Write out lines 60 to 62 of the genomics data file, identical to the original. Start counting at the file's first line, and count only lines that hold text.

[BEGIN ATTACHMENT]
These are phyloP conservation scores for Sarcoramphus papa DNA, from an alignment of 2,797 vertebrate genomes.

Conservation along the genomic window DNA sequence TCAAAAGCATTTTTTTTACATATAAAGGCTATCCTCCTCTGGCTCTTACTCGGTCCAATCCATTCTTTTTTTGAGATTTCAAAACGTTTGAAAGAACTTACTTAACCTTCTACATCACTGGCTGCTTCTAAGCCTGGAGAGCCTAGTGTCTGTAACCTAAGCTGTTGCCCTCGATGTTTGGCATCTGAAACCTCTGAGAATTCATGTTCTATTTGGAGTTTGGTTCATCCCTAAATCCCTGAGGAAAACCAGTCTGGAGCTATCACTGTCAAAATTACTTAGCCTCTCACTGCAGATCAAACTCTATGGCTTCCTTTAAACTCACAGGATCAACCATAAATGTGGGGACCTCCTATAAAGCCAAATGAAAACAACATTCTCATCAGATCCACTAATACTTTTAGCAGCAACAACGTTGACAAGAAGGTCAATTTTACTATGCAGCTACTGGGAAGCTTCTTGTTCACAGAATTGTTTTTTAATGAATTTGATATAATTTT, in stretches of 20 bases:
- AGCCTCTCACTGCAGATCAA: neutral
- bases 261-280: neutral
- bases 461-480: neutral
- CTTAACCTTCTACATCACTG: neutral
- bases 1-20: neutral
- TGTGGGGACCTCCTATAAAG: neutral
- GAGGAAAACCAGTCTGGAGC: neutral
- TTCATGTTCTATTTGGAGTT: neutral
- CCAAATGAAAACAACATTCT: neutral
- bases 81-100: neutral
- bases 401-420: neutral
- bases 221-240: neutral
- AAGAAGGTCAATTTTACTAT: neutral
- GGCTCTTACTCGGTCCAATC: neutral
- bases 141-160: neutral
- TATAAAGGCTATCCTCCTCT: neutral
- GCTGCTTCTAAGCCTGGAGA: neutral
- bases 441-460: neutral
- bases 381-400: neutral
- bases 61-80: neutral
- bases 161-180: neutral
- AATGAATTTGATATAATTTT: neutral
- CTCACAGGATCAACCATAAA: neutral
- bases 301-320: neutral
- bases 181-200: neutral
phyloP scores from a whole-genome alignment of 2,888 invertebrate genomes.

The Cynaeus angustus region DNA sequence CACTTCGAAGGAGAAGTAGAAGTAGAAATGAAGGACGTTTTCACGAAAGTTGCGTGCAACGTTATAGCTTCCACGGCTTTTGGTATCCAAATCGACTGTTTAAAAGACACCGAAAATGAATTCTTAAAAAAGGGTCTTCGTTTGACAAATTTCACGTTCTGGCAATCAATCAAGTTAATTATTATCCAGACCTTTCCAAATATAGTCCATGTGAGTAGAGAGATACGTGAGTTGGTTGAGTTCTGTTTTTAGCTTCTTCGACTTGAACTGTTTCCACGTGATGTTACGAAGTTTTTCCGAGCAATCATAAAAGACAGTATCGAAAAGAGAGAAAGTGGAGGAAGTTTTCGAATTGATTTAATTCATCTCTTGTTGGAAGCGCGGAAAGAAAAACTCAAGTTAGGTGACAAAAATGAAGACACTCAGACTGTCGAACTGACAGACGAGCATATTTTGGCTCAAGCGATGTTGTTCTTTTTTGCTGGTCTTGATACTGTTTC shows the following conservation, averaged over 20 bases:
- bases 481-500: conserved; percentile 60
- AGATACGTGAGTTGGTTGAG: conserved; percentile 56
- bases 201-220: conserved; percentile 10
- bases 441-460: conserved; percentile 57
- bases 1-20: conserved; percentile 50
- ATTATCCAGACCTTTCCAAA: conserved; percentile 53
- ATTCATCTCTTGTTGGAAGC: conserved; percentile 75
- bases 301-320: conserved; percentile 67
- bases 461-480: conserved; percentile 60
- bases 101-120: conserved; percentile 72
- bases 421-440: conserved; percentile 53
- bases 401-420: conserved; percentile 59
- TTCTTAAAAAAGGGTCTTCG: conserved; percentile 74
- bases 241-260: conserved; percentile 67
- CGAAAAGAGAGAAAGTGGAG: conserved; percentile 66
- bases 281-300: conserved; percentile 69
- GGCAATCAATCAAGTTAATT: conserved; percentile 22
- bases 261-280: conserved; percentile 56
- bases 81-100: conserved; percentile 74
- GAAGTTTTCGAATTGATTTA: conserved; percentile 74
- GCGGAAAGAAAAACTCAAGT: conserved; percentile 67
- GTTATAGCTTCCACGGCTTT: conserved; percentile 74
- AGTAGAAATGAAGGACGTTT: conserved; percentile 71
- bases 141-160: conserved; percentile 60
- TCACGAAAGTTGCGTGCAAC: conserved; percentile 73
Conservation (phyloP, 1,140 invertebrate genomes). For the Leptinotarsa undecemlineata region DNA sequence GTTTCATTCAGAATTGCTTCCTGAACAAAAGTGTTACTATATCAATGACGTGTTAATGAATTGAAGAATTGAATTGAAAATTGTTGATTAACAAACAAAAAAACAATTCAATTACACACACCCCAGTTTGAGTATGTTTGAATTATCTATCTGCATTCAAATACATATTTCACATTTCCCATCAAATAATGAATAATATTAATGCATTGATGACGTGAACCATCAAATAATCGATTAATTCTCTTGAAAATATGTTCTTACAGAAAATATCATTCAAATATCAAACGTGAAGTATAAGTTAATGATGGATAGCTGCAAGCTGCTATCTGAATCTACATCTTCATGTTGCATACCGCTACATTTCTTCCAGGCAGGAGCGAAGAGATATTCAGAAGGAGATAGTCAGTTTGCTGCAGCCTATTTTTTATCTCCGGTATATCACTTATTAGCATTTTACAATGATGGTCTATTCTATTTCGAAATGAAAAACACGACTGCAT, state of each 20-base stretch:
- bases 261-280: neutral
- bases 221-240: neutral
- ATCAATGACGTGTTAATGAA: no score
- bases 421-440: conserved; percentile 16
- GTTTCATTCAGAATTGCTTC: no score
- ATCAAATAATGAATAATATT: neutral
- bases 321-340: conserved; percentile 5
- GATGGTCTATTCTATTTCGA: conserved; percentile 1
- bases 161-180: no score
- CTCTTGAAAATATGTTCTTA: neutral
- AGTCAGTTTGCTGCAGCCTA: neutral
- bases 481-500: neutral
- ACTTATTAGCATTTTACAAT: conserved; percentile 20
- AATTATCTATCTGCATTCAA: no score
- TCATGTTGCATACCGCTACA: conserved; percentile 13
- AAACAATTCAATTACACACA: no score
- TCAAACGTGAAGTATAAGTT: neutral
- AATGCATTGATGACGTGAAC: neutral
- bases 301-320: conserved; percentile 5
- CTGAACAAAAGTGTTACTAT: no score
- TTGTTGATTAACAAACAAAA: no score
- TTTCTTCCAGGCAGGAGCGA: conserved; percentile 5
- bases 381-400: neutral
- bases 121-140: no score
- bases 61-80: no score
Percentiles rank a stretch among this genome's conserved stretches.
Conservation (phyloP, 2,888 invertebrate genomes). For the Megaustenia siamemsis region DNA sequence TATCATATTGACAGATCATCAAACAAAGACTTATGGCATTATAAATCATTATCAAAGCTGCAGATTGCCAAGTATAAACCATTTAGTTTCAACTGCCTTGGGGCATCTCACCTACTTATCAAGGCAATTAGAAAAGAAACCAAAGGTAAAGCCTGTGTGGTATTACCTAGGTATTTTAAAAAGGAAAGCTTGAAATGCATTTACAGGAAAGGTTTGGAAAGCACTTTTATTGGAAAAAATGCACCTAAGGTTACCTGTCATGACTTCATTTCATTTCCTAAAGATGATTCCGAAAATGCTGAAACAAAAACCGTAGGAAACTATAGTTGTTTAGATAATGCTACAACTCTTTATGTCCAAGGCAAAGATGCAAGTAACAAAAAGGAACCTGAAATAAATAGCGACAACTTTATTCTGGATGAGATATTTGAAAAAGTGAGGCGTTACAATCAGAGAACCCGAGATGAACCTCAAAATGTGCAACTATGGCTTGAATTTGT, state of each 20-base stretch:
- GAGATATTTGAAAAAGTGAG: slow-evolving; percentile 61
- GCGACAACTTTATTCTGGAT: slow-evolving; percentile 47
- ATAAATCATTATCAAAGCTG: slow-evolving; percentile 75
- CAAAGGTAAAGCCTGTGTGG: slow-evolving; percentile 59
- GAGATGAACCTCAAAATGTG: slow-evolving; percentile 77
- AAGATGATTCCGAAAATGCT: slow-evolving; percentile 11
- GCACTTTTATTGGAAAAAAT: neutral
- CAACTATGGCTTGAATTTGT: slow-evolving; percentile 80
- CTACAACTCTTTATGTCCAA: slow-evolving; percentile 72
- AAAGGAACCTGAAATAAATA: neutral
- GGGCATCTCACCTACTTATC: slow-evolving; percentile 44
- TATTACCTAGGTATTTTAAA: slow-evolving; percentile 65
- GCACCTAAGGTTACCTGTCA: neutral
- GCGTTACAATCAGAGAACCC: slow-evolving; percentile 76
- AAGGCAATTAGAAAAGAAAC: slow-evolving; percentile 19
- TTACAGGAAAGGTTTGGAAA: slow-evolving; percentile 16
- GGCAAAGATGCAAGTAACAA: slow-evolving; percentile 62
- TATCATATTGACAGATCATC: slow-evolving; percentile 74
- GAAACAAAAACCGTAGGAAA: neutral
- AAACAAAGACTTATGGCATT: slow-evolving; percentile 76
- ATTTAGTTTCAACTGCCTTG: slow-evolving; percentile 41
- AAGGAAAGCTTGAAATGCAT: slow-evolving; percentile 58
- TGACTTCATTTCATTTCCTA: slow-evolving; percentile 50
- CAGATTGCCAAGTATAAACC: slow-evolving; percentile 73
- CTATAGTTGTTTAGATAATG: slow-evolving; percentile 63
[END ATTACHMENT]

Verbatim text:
- GTTTCATTCAGAATTGCTTC: no score
- ATCAAATAATGAATAATATT: neutral
- bases 321-340: conserved; percentile 5